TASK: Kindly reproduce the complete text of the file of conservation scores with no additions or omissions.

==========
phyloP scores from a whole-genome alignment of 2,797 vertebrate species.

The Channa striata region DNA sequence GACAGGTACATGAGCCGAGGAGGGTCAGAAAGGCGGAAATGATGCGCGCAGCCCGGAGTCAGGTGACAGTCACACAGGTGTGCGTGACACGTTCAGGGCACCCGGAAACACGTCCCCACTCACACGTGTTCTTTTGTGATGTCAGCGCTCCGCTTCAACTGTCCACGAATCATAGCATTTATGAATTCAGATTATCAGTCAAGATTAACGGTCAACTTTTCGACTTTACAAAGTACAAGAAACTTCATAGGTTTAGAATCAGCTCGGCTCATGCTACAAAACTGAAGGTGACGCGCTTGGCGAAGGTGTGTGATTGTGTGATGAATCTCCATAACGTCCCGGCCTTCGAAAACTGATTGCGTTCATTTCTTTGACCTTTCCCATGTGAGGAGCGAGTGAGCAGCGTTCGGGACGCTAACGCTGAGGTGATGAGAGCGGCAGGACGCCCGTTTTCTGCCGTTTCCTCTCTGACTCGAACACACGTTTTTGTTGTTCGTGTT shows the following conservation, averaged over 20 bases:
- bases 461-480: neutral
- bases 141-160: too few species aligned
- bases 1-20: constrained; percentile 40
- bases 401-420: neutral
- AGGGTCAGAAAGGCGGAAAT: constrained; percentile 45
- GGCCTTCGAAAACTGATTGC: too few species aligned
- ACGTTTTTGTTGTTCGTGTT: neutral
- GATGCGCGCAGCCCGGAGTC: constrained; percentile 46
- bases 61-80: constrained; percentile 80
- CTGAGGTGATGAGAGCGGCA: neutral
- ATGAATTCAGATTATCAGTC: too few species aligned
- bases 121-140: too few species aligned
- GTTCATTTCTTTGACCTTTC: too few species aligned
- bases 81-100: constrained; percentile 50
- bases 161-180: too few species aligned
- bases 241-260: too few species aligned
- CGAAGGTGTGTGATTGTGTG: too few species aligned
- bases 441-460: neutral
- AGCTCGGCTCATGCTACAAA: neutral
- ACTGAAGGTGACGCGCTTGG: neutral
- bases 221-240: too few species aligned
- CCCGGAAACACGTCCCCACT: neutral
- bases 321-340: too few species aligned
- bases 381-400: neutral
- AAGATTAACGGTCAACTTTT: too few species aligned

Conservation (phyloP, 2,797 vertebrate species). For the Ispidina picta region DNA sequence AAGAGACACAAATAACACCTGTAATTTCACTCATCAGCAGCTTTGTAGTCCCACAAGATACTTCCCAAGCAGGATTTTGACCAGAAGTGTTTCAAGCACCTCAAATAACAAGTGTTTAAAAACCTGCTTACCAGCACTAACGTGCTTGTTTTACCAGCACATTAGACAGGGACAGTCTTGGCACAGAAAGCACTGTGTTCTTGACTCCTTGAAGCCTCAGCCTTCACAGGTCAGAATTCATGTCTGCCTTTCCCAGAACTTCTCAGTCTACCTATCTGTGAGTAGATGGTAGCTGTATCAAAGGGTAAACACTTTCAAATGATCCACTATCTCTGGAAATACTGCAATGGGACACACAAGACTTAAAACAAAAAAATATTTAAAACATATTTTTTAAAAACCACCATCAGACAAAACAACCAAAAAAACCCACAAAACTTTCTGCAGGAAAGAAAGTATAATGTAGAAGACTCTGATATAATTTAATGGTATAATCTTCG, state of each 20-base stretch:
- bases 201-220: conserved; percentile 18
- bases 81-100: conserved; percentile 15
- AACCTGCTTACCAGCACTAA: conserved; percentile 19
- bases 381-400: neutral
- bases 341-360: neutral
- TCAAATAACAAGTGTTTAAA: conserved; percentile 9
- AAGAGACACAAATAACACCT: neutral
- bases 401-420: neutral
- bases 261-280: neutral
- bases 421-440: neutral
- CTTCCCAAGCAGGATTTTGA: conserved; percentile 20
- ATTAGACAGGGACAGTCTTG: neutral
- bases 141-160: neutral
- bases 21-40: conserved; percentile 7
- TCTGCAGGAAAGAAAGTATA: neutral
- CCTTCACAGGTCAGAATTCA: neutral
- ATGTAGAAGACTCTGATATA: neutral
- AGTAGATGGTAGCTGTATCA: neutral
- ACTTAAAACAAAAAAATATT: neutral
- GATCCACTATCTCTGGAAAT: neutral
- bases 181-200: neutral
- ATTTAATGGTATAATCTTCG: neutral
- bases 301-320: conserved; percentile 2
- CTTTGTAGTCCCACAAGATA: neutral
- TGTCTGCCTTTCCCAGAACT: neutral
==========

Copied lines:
phyloP scores from a whole-genome alignment of 2,797 vertebrate species.

The Channa striata region DNA sequence GACAGGTACATGAGCCGAGGAGGGTCAGAAAGGCGGAAATGATGCGCGCAGCCCGGAGTCAGGTGACAGTCACACAGGTGTGCGTGACACGTTCAGGGCACCCGGAAACACGTCCCCACTCACACGTGTTCTTTTGTGATGTCAGCGCTCCGCTTCAACTGTCCACGAATCATAGCATTTATGAATTCAGATTATCAGTCAAGATTAACGGTCAACTTTTCGACTTTACAAAGTACAAGAAACTTCATAGGTTTAGAATCAGCTCGGCTCATGCTACAAAACTGAAGGTGACGCGCTTGGCGAAGGTGTGTGATTGTGTGATGAATCTCCATAACGTCCCGGCCTTCGAAAACTGATTGCGTTCATTTCTTTGACCTTTCCCATGTGAGGAGCGAGTGAGCAGCGTTCGGGACGCTAACGCTGAGGTGATGAGAGCGGCAGGACGCCCGTTTTCTGCCGTTTCCTCTCTGACTCGAACACACGTTTTTGTTGTTCGTGTT shows the following conservation, averaged over 20 bases:
- bases 461-480: neutral
- bases 141-160: too few species aligned
- bases 1-20: constrained; percentile 40
- bases 401-420: neutral
- AGGGTCAGAAAGGCGGAAAT: constrained; percentile 45
- GGCCTTCGAAAACTGATTGC: too few species aligned
- ACGTTTTTGTTGTTCGTGTT: neutral
- GATGCGCGCAGCCCGGAGTC: constrained; percentile 46
- bases 61-80: constrained; percentile 80
- CTGAGGTGATGAGAGCGGCA: neutral
- ATGAATTCAGATTATCAGTC: too few species aligned
- bases 121-140: too few species aligned
- GTTCATTTCTTTGACCTTTC: too few species aligned
- bases 81-100: constrained; percentile 50
- bases 161-180: too few species aligned
- bases 241-260: too few species aligned
- CGAAGGTGTGTGATTGTGTG: too few species aligned
- bases 441-460: neutral
- AGCTCGGCTCATGCTACAAA: neutral
- ACTGAAGGTGACGCGCTTGG: neutral
- bases 221-240: too few species aligned
- CCCGGAAACACGTCCCCACT: neutral
- bases 321-340: too few species aligned
- bases 381-400: neutral
- AAGATTAACGGTCAACTTTT: too few species aligned

Conservation (phyloP, 2,797 vertebrate species). For the Ispidina picta region DNA sequence AAGAGACACAAATAACACCTGTAATTTCACTCATCAGCAGCTTTGTAGTCCCACAAGATACTTCCCAAGCAGGATTTTGACCAGAAGTGTTTCAAGCACCTCAAATAACAAGTGTTTAAAAACCTGCTTACCAGCACTAACGTGCTTGTTTTACCAGCACATTAGACAGGGACAGTCTTGGCACAGAAAGCACTGTGTTCTTGACTCCTTGAAGCCTCAGCCTTCACAGGTCAGAATTCATGTCTGCCTTTCCCAGAACTTCTCAGTCTACCTATCTGTGAGTAGATGGTAGCTGTATCAAAGGGTAAACACTTTCAAATGATCCACTATCTCTGGAAATACTGCAATGGGACACACAAGACTTAAAACAAAAAAATATTTAAAACATATTTTTTAAAAACCACCATCAGACAAAACAACCAAAAAAACCCACAAAACTTTCTGCAGGAAAGAAAGTATAATGTAGAAGACTCTGATATAATTTAATGGTATAATCTTCG, state of each 20-base stretch:
- bases 201-220: conserved; percentile 18
- bases 81-100: conserved; percentile 15
- AACCTGCTTACCAGCACTAA: conserved; percentile 19
- bases 381-400: neutral
- bases 341-360: neutral
- TCAAATAACAAGTGTTTAAA: conserved; percentile 9
- AAGAGACACAAATAACACCT: neutral
- bases 401-420: neutral
- bases 261-280: neutral
- bases 421-440: neutral
- CTTCCCAAGCAGGATTTTGA: conserved; percentile 20
- ATTAGACAGGGACAGTCTTG: neutral
- bases 141-160: neutral
- bases 21-40: conserved; percentile 7
- TCTGCAGGAAAGAAAGTATA: neutral
- CCTTCACAGGTCAGAATTCA: neutral
- ATGTAGAAGACTCTGATATA: neutral
- AGTAGATGGTAGCTGTATCA: neutral
- ACTTAAAACAAAAAAATATT: neutral
- GATCCACTATCTCTGGAAAT: neutral
- bases 181-200: neutral
- ATTTAATGGTATAATCTTCG: neutral
- bases 301-320: conserved; percentile 2
- CTTTGTAGTCCCACAAGATA: neutral
- TGTCTGCCTTTCCCAGAACT: neutral